25. Although Convair standing operating procedures direct that a life vest will be worn when flying over water, only two crewmembers were wearing life vests when they parachuted. Other crewmembers had left their life vests in their A-3 (parachute) bags that were aboard the aircraft. It appears from the testimony that there is a general disregard for the wearing of over-water equipment.

26. There were no discrepancies noted in the aircraft engineering forms maintained by Convair. The company inspection forms that were reviewed contained discrepancies covering the period 3 July 1952 to 4 August 1952. There were a total of 23 discrepancies concerning the right wing area. Of these discrepancies, there were two fuel leak items and three oil leak items. Ten of the 23 items concerned No. 5 engine nacelle and were of a varying nature but were not significant in establishing a pattern. According to testimony, all discrepancies were satisfactorily corrected prior to this flight.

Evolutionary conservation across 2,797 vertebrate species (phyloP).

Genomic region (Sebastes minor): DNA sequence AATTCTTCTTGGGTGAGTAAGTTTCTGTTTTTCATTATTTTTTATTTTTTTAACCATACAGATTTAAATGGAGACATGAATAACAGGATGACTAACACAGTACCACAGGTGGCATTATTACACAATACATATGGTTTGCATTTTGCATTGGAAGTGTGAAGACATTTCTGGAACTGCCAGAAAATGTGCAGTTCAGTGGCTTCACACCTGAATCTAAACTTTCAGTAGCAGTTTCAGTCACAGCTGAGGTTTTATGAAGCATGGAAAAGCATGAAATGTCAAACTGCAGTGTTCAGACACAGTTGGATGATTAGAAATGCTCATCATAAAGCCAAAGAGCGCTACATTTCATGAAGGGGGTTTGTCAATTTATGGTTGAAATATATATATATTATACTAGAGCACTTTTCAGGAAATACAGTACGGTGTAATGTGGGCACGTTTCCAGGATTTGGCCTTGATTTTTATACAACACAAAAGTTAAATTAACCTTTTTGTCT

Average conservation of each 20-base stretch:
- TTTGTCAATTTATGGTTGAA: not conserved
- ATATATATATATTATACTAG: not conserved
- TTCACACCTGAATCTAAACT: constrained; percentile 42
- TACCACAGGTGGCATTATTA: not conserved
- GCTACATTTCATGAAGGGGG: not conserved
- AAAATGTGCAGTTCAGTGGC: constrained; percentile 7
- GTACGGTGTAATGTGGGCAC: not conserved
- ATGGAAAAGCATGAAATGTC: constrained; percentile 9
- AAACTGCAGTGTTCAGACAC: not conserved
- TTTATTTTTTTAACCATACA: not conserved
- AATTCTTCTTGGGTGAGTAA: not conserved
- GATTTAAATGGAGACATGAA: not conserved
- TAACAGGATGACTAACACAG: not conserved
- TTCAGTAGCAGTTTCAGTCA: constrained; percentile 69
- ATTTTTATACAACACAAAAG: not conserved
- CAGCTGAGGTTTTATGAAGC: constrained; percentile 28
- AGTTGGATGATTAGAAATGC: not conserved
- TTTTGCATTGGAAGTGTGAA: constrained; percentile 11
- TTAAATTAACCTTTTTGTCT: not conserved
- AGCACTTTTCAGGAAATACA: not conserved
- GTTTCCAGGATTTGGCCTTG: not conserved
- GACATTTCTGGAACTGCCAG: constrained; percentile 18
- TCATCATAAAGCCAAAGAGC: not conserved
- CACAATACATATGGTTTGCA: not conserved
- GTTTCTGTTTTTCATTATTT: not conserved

27. The following data pertaining to aircraft accident investigation of B-36D, SN 49-2661 are on file in the Directorate of Flight Safety Research and can be obtained on request:

A. Special Orders Directing the Investigation
B. Western Air Procurement District Investigation Orders
C. Statistics
D. Statements of Witnesses
E. Testimony of Flight Crew to Convair
F. Testimony given to Aircraft Accident Investigation Board
G. Sequence of Events
H. CAA Incident Report (Tower Report)
I. Flight Clearance Form
J. Aircraft Flight Release Form (Form F Data)
K. Discrepancies Written up on B-36D, SN 49-2661
L. Check Sheets, B-36D, SN 49-2661
M. Convair Flight Safety Manual and B-36 Flight Crew Indoctrination
N. Map of Crash Area
O. Statement of Examination of Recovered Wreckage
P. B-36 Aircraft Accident History
Q. Photographs

Brigadier General, USAF
Director, Flight Safety Research